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24Feb/110

ISIPP Launches ‘Take Back the Net’ Initiative

San Francisco, CA (PRWEB) May 22, 2006

The collapse of anti-spam company Blue Security's Blue Frog service following an attack by a notorious spammer last week has led to an unexpected outcome: the launching of a new initiative to get computer users to secure their computers.

The Institute for Spam and Internet Public Policy (ISIPP) announced today the launch of their "Take Back the Net" initiative, a direct result of the drama which played out between Blue Security and the spammer known as "PharmaMaster" who DDOSed them last week. A DDOS, short for "distributed denial of service" attack, occurs when someone causes many different computers to all bombard the same website or computer with data at the same time. This causes the target site or computer to be unable to function properly under the increased load, often knocking them completely off the Internet.

Blue Security, along with their blog host, registrar, and even their own customers, endured a relentless series of such attacks as PharmaMaster commanded an army of hijacked computers to attack their sites in retaliation for their anti-spam efforts.

Blue Security yesterday announced that they were closing down their anti-spam service as a result of the attacks. While many are outraged by this turn of events, ISIPP's CEO explains that it should be considered a learning opportunity.

"The question which we must ask ourselves is "How has one person been able to cause so much destruction?" And the answer is "Because millions of people allowed him to do so - by not securing their computers"," explained Anne P. Mitchell, President and CEO of the Institute, and a professor of law in California.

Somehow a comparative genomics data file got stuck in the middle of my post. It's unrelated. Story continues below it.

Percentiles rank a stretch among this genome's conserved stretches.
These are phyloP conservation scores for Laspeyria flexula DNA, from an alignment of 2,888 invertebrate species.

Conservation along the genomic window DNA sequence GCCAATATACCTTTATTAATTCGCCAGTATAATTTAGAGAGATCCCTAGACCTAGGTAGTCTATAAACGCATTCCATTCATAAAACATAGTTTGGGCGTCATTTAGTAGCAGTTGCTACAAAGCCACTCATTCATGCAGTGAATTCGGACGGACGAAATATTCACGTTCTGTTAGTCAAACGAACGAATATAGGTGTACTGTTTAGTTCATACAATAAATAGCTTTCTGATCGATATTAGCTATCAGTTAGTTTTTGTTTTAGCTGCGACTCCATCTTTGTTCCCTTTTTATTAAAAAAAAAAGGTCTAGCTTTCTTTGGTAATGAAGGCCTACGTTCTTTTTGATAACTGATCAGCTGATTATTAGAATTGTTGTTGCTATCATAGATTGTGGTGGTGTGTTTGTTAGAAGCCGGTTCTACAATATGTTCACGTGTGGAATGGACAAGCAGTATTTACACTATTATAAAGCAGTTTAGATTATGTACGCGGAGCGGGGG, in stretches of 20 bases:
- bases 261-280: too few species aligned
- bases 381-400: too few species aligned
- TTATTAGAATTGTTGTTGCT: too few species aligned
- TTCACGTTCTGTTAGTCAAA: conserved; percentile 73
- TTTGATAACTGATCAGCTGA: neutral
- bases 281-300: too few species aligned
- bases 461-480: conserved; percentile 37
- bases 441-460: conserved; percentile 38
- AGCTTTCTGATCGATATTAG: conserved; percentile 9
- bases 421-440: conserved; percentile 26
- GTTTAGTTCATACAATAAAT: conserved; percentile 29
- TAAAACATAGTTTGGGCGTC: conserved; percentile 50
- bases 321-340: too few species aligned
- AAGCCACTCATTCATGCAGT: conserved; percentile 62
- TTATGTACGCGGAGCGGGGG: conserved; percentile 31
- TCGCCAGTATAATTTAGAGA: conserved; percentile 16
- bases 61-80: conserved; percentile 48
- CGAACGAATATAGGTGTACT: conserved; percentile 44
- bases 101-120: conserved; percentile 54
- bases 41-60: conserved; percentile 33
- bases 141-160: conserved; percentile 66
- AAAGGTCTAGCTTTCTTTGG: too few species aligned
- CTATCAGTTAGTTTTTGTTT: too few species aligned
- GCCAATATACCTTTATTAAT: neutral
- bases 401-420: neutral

Unsecured computers can become compromised and hijacked when they are infected by worms, viruses, trojans, and spyware.

"But it's so easy and inexpensive to protect your computer from these things, it's unconscionable that people don't do it," said Mitchell.

Computer owners have a variety of reasons for not securing their computers, including that they think it is too complicated to do, or that they only need to worry about it if their computer starts acting "funny". But they're wrong.

"Thousands of compromised PCs are churning out millions of pieces of spam - right now - while you are reading this. And their owners have no idea that it's happening," said Mitchell.

That's why ISIPP launched the "Take Back the Net" campaign. Sporting a twist on the well-known "ribbon campaigns" with its computer cable ribbon logo, "Take Back the Net" is an effort to educate and convince computer users that they must secure their computers, and that it's easy to do. ISIPP believes that with the right momentum, the initiative can help to repel spammers and phishers who currently have unfettered access to millions of home PCs around the world.

"By securing your computer you help to shut down spammers. It's as simple as that. And the solution is right at your fingertips," added Mitchell.

The "Take Back the Net" campaign, and instructions for securing your computer, can be found at http://www.SecureYourComputer.org/. The computer cable ribbon logo is also available for download there so that people can display the logo to encourage others to secure their computers and take back the net.

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